Immaculata News

Rachel Sweeney

Rachel Sweeney

When a lawyer from Delaware County came to her Corrections class as a guest speaker and stated that approximately 2.3 to 5% of U.S. prisoners are innocent, it was a pivotal moment for Rachel Sweeney ’20. A dual major in criminology and sociology, her interest was piqued further when the lawyer mentioned the Innocence Project. The organization’s goal is to exonerate the wrongly convicted through DNA testing and to reform the criminal justice system to prevent future injustice. In that moment, she found her calling: to become a lawyer.

Rachel was one of the three IU students from the class of 2020 accepted into law school. This fall, she is attending Villanova Law School on a full scholarship.

“I have always been interested in criminal justice and decided to focus on criminal law,” she says noting that she is considering juvenile defense as a career specialty.

Rachel has already gained valuable experience contributing to her career goals. For over two years working at the Delaware County Court House she walked the same steps as former U.S. secretary of state and presidential candidate William Jennings Bryan and President Ronald Reagan, both of whom visited the court house on Front Street in Media, Pa. During the summer before her junior year at Immaculata, Rachel secured a paid internship at and then accepted a part-time position as a court clerk in the records department during her senior year.

With a job in her field and a scholarship to Villanova, Rachel’s passion is evident in all aspects of her education. Upon hearing that she earned the prestigious Annie E. Gorman Medal for Sociology from Immaculata, she says, “I was surprised when I found out that I received it. It made me proud of the hard work I put in­­­­­­—just to be recognized for that.” Rachel was also inducted into Alpha Kappa Delta, an international honor society for sociology, and she served as president of the Criminology Honor Society. Rachel also contributed to IU’s Campus Ministry by volunteering at the Chester County Food Bank.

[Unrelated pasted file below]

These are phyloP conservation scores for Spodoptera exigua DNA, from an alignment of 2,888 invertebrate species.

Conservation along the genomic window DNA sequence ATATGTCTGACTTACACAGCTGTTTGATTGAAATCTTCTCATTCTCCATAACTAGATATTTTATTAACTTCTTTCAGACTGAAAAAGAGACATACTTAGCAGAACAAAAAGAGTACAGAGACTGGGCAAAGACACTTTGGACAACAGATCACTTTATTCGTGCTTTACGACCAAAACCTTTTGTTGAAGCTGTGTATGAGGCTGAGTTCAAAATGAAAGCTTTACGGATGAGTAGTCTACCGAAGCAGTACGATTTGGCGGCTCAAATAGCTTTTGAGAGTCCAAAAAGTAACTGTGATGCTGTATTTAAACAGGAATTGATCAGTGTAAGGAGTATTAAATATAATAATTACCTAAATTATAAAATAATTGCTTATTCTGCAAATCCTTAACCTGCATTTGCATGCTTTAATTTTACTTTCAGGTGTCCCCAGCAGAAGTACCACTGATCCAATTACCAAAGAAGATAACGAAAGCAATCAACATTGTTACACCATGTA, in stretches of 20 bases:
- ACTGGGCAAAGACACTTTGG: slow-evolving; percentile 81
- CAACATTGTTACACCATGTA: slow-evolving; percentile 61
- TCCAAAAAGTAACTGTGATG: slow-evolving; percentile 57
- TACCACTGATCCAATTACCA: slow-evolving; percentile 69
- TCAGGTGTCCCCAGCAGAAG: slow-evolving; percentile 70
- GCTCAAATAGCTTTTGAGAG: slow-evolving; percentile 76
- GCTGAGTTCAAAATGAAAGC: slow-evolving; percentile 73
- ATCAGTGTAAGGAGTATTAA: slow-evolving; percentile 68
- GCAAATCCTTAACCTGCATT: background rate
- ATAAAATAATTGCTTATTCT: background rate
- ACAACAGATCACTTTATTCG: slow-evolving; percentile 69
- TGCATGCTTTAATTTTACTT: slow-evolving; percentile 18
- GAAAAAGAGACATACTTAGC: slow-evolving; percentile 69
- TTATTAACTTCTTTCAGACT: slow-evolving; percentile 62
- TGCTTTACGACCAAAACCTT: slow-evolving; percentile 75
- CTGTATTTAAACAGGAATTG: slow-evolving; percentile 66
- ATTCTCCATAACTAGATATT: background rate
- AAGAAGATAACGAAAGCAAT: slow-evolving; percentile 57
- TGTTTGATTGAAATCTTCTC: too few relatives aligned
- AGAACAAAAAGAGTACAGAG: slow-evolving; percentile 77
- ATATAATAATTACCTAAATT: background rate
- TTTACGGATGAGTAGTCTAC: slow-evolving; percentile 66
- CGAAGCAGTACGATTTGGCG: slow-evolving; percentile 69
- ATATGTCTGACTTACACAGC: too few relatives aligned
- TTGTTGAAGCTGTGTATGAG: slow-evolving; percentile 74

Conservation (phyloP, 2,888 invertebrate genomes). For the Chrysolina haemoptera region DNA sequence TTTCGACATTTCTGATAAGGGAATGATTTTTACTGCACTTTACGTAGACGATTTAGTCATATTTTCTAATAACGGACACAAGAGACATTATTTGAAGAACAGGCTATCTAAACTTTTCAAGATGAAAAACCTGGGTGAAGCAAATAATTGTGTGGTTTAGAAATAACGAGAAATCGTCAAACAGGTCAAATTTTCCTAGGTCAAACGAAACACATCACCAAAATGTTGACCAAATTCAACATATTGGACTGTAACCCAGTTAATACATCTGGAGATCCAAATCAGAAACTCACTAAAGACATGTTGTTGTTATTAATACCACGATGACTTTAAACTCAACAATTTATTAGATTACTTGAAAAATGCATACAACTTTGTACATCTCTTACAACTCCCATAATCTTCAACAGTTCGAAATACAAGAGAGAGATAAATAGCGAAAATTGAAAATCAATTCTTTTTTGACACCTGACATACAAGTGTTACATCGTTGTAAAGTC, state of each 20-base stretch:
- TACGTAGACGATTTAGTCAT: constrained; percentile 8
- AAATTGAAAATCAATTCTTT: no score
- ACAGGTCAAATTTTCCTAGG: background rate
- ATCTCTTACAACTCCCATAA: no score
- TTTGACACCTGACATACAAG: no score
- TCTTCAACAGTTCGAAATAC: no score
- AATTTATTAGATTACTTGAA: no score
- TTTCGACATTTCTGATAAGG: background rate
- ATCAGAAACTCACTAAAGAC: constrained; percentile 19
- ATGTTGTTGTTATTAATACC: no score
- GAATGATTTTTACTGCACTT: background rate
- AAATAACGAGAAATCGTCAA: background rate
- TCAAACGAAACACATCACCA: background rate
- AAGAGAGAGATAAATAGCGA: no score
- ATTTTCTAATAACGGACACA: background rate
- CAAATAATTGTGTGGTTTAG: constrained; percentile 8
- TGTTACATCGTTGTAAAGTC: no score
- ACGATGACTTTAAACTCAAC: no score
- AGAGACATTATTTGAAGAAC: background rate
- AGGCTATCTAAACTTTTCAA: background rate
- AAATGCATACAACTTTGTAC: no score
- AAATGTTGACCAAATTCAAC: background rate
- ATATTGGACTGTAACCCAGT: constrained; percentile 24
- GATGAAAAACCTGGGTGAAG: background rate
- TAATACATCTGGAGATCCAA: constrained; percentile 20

Thriving in a small academic environment at Immaculata, Rachel acknowledges that her education, including the liberal arts core, gave her a perspective on a broader range of academic disciplines that have guided her on her career journey. A philosophy class on Logic and Knowledge helped her feel more confident taking the LSAT exam because the questions were mostly knowledge-based.

Rachel credits Lisa Brown, M.S.W., associate faculty in the Civic Engagement Department, for support and guidance throughout her four years at IU. Brown encouraged Rachel to complete a double major in hopes that it would help her land her dream job of working for an organization such as the American Civil Liberties Union (ACLU). Recognizing this advantage, Rachel encourages students interested in a law career to consider adding sociology as a second major and to complete an internship.

“Law is such a wide-ranging field, so my sociology classes taught me more about the world and not just the criminal justice system,” Rachel adds.

With her passion for helping wrongly convicted prisoners and her strong work ethic, Rachel has a bright future ahead helping others to realize a future for themselves.

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